6. “Side Effects.” This is a real and true issue. Many medications come with several unwanted side effects. I’ve been lucky in this department to not suffer terribly from any physical side effect that would render my medication as off limits. However, It’s a careful balancing act. In order for me to express myself creatively through writing, photography, music, etc. I need to be on a lower dose of medication. On a fully therapeutic dose, I find myself not interested in those things as much. I’m mentally stable, but also feel a bit dull and I miss my more vibrant, playful, creative self. However, the tradeoff is more mood lability. Allowing that to continue, effects my relationship with my children and husband. The obvious answer is to go back up to the full dosage, but it’s not so easy for me. To do so would also mean saying goodbye to what I consider to be an important part of myself. For some, it’s dealing with a bad tremor, weight gain, hair loss, etc. Rarely, severe side effects can be life-threatening. Someone may find a medication that works well for them but the side effect trade-off isn’t worth it and there is no easy solution.
This is only a partial list. But as you can see, it is never just one thing that causes someone to go off their meds. Be sensitive and understanding. Unless you’ve been there and walked in these shoes, you don’t know what it’s like. Remember that.
Like most big decisions, “coming out” about your mental health is one that needs to be made carefully and is oftentimes full of conflict. I didn’t make the decision to disclose intimate details of my personal life to the world without going back and forth about it for months before and even months after I published it. As much as I would like to give an enthusiastic thumb’s up to anyone debating on whether or not to spill the beans, I am far too aware that every person’s illness, family, employment, and belief system add layers upon layers of complexity to the issue. So allow me to walk you through my decision-making process and you can decide for yourself if disclosing your mental health condition is right for you.
I work as a psychiatric nurse. Ironic, isn’t it? I work with patients every day who are in the hospital with schizophrenia, bipolar disorder, depression, borderline personality disorder, drug addiction, take your pick. I work with psychiatrists, pharmacists, my nursing peers, behavioral health techs, and social workers all attempting to help these patients put the pieces back together so they can go home to their families and attempt to function in their lives again. In short, I’m submerged in the world of mental health awareness and care. My own bipolar disorder has been managed for a number of years now, which is what allows me to successfully hold my job, have a family, and go after what I want in life. However, that management has not been without setbacks, hardship, sacrifice, and determination. I have certain limitations I’ve come to accept and there have been times the veil that separates me from my patients, has been thin. But at the end of the day, I’m just another member of the healthcare team that works to stabilize patients who for whatever reason, have ended up back in the hospital.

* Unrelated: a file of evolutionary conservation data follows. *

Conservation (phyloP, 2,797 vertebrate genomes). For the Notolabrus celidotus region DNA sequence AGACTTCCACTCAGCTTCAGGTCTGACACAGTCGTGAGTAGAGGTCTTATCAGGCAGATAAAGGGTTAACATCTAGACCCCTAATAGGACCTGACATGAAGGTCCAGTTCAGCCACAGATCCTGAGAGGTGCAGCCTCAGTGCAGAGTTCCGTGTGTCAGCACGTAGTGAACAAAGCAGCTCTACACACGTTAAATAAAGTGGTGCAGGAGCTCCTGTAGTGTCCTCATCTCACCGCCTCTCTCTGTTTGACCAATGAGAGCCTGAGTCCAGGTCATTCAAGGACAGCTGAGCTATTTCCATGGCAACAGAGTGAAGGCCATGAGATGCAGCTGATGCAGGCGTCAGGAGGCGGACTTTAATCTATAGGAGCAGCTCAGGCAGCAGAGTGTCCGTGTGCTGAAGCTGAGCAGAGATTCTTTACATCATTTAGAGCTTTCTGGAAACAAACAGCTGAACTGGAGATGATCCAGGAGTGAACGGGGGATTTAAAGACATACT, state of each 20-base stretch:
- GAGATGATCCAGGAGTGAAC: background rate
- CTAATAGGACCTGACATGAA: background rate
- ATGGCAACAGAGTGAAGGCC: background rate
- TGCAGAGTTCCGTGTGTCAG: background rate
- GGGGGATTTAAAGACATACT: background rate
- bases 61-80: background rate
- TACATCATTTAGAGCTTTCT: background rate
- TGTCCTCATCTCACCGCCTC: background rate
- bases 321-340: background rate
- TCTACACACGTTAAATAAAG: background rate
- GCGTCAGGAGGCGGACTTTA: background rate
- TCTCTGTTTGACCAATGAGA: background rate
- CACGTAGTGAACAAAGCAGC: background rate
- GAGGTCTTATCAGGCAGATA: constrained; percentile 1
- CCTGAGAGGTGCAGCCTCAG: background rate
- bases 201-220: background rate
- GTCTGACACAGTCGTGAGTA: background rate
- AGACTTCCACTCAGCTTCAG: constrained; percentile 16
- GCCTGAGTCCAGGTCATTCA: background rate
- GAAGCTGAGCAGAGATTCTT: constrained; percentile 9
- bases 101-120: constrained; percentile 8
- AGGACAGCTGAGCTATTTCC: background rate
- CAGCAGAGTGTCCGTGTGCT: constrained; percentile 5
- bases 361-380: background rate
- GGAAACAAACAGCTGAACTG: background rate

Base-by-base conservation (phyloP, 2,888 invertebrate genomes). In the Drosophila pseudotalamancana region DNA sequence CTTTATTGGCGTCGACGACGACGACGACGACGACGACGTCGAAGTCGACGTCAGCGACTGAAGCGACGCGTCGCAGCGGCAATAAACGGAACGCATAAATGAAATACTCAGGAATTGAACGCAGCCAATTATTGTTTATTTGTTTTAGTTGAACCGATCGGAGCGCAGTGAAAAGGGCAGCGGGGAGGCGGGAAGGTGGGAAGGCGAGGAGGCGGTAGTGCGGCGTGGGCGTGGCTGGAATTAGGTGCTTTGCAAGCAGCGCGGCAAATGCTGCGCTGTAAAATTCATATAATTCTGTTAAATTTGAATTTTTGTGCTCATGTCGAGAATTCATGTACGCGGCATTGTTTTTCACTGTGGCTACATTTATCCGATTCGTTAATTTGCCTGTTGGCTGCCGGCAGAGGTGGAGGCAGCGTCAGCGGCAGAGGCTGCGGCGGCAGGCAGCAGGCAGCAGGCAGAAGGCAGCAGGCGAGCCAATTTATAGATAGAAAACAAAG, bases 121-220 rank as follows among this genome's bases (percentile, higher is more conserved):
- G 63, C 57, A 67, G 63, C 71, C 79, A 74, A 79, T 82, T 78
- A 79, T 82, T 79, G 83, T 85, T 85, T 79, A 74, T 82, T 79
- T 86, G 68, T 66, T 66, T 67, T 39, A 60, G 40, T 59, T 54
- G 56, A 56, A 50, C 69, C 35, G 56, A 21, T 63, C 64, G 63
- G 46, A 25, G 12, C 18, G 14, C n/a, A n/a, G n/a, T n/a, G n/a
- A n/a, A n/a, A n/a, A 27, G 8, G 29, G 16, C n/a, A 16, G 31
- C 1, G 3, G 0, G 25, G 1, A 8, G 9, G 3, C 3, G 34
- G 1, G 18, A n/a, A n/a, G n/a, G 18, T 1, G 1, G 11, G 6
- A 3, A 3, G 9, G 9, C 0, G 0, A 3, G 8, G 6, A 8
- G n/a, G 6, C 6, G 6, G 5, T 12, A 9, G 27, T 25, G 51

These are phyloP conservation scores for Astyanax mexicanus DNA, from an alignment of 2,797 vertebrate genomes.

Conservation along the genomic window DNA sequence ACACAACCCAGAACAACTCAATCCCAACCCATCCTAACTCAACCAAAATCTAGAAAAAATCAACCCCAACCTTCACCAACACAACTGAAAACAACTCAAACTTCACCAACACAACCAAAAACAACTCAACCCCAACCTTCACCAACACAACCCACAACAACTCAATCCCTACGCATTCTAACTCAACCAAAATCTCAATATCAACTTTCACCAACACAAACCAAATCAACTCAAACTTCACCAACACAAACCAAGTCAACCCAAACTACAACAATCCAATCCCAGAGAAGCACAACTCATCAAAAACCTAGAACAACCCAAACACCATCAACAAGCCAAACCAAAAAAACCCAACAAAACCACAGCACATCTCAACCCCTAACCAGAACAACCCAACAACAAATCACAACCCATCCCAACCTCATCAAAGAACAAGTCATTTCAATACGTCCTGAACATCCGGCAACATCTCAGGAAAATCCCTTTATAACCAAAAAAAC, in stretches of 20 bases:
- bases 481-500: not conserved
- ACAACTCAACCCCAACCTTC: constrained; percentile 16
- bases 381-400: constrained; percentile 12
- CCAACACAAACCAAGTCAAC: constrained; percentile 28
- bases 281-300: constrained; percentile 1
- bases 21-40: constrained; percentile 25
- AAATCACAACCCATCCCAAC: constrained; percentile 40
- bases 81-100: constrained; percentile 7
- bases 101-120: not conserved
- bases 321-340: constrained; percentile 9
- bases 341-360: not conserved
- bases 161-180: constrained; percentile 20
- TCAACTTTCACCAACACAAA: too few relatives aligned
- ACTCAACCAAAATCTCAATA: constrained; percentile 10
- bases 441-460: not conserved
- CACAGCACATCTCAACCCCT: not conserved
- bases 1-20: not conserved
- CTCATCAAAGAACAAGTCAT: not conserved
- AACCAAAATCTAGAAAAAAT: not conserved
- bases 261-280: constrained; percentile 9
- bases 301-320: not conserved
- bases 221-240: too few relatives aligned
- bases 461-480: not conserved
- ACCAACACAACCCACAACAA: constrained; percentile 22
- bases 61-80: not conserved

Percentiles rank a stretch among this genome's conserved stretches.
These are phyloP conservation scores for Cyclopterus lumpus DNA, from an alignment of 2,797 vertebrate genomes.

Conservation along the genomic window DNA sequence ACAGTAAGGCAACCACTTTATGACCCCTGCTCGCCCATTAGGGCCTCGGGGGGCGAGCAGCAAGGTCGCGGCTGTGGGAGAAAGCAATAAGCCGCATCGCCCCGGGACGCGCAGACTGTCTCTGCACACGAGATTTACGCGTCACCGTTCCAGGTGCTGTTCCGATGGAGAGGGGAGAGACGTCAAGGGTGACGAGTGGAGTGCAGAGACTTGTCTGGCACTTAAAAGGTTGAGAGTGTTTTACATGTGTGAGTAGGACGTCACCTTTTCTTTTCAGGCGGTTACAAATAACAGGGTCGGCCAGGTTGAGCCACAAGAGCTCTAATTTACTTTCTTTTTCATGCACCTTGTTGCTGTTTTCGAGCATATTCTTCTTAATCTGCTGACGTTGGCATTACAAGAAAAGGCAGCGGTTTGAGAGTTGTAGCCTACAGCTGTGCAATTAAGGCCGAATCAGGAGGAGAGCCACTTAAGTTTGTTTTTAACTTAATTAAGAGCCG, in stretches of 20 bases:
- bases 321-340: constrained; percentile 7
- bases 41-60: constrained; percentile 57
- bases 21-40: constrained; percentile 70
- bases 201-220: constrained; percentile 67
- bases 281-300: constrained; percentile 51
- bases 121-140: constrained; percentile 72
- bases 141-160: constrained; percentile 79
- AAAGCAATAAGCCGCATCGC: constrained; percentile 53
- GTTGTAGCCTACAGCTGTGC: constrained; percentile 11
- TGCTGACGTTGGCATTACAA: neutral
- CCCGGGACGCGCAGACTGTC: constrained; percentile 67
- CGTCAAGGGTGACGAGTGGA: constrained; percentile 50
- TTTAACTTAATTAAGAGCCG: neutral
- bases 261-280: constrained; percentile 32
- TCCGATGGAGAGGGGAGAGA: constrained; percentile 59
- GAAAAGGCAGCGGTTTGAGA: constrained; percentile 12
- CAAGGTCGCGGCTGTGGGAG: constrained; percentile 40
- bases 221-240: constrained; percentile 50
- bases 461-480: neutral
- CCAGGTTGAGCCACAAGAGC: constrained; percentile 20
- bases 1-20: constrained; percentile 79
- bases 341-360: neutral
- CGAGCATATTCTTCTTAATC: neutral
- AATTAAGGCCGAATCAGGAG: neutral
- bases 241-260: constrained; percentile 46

I don’t disclose my mental health information to my patients. Ever. There have been times I’ve been tempted to over the years, but ultimately it would not be therapeutic for them. The veil that separates nurse and patient needs to be intact in order to provide the best care possible and disclosing personal information about myself would not only be inappropriate, it would blur the boundaries that are there for a reason. Our patients are in the hospital because they need supportive care and a firm framework to help them rebuild. Becoming their buddy isn’t going to help them recover. Keeping this boundary is just part of the job.
What spurred me to open up to everyone else was more like a slow burning ember that just kept burning until the heat became distracting. My coworkers oftentimes laughed and shared personal stories at work and there was real comradery between them. I usually remained silent, guarded, kept my nose in my work. There were many times I wanted to join in the conversation, but take my naturally introverted self and mix it with a very reckless past full of debilitating mania and crippling depression and it would just about scare anybody silent. But as time went on, and I grew more confident and comfortable around my working peers, I started feeling less scared and more like I was living a two-faced lie. On the surface, I was calm, quiet, and very pulled together but that was only a sliver of the truth. The other side of me, the side my family and very closest friends knew, was very different. I began to feel the daily burden of keeping quiet about my life experiences as a heavy weight on my chest. This is when I began thinking about just letting it all hang out and writing about who I really was underneath it all and how my bipolar disorder has both helped and hurt me in my life.
If you’re going to disclose something deeply personal about your life, then you’d best be sure you’re at a point of unconditional self-acceptance with it. This was a long journey for me. I denied my bipolar disorder for well over a decade and it was only recently that I came to accept the fact I have this illness. However, I reached a point in my life where I was able to look back at all my struggles with a clarity and wisdom that had been lacking in me for a long time. When I saw the hardship, isolation, and grief I went through, I wanted to give to others what I never had – another person to say, “I see you. You’re not alone.” That’s what drives me forward. It’s the fuel for everything I do. Don’t forget to check your motives. Why are you really drawn to tell others? Is it for attention? Validation? Make sure you’re in it for the right reasons or your bound to end up with deep regret.